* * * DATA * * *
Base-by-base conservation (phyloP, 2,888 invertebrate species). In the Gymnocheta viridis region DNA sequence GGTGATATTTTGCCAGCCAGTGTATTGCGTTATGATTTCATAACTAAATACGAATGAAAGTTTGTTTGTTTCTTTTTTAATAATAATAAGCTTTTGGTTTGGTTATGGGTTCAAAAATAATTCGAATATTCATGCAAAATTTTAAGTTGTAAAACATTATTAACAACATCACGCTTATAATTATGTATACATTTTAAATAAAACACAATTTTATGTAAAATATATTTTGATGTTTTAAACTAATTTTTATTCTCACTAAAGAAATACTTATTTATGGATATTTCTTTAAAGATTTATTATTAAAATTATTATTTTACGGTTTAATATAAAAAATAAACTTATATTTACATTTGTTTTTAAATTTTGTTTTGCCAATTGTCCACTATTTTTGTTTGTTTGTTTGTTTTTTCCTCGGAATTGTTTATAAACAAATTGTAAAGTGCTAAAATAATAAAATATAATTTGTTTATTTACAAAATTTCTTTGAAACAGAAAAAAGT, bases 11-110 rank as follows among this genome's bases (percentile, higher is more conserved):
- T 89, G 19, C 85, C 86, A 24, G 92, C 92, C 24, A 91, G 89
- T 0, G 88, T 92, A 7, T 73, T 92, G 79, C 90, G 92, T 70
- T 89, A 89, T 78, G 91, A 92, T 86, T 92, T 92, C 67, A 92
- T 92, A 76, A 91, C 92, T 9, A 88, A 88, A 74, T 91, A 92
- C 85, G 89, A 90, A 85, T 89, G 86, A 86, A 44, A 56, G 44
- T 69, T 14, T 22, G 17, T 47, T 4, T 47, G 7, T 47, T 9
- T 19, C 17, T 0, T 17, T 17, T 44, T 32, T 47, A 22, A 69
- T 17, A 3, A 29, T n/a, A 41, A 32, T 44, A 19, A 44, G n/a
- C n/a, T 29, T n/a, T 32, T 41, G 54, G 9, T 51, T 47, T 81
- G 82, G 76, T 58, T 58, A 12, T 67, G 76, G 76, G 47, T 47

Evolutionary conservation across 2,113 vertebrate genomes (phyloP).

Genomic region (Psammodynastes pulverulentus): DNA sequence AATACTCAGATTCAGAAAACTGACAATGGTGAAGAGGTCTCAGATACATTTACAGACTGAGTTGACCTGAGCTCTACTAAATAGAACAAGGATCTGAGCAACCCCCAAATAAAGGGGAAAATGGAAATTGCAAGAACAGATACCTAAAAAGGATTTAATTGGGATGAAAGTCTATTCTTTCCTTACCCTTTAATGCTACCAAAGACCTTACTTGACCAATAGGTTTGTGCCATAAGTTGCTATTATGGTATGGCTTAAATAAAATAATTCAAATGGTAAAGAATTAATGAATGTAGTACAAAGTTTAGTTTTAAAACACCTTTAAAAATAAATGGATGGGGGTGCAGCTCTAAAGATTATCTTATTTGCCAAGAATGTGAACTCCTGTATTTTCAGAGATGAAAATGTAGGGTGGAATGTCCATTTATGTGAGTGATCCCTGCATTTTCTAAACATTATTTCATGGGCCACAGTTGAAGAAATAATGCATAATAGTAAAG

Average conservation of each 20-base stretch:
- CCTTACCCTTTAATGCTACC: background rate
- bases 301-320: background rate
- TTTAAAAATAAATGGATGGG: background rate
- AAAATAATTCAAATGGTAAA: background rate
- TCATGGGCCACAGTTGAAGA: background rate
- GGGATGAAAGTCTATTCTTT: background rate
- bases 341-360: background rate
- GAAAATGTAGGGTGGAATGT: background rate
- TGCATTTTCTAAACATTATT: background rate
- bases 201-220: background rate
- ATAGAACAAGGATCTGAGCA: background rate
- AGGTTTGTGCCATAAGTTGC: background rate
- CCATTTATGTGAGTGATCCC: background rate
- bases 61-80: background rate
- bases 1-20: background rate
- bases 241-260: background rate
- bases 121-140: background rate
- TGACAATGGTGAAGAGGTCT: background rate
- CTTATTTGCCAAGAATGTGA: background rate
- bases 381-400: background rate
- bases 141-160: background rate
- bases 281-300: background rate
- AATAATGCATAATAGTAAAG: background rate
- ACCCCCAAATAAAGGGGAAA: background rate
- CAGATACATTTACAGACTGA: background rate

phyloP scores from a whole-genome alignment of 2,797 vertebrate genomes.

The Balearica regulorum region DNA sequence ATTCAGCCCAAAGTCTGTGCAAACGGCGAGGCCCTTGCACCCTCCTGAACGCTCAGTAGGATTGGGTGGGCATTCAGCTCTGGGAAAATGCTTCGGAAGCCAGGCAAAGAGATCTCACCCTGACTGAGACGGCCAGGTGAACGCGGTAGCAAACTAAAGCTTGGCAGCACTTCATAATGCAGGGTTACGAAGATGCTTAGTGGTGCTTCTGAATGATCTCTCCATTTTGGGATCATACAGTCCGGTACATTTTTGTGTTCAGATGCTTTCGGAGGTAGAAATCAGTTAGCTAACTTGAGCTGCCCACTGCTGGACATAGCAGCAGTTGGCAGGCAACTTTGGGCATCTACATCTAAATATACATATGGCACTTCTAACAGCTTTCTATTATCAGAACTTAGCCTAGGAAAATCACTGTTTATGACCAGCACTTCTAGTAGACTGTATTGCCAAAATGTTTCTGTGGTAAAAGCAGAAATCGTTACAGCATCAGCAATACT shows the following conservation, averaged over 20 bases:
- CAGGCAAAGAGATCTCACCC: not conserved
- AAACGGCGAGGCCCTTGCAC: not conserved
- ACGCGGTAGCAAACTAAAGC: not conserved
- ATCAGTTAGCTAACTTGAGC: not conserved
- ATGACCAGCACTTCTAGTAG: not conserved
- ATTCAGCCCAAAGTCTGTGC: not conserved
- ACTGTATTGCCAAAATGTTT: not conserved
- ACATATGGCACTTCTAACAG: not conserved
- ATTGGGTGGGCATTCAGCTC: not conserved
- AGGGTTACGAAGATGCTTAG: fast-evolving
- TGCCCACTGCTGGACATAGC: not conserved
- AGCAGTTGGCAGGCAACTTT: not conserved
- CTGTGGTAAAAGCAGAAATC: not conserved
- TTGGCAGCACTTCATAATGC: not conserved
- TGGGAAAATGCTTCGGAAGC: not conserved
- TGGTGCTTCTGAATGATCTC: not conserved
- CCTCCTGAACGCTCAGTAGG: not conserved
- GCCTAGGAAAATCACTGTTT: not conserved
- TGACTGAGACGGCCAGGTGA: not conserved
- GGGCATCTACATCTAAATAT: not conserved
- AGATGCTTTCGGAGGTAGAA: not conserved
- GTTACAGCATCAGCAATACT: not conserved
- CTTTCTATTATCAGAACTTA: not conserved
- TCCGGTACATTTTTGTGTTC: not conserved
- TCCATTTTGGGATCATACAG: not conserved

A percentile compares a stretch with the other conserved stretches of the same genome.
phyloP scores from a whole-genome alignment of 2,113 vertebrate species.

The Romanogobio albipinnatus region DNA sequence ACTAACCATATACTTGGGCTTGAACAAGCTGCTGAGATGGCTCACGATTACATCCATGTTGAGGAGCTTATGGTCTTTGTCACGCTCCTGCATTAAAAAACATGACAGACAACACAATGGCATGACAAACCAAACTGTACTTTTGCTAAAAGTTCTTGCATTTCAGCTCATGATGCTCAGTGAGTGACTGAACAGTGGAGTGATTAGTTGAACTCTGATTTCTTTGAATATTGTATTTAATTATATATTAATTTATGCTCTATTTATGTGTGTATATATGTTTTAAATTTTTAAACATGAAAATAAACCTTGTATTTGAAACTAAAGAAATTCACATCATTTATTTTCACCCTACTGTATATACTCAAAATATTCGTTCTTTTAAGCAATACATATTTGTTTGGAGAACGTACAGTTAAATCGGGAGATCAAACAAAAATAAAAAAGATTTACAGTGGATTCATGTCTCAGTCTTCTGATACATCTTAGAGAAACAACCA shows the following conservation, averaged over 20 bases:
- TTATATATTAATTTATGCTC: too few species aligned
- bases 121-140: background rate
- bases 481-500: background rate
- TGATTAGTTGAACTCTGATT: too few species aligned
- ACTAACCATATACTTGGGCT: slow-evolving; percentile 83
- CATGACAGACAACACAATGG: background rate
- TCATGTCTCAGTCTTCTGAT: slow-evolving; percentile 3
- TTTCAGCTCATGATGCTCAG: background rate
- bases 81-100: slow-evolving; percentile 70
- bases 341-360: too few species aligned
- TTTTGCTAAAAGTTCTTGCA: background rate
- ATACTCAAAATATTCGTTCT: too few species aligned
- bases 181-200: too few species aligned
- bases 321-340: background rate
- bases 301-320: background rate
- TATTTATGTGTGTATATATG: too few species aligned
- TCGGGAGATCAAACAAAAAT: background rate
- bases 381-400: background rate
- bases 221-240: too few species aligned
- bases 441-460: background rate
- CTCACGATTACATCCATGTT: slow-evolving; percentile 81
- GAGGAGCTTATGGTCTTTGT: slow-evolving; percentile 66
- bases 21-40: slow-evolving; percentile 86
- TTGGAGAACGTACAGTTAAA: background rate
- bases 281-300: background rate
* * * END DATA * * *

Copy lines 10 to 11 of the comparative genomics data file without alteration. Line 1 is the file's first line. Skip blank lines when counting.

- C n/a, T 29, T n/a, T 32, T 41, G 54, G 9, T 51, T 47, T 81
- G 82, G 76, T 58, T 58, A 12, T 67, G 76, G 76, G 47, T 47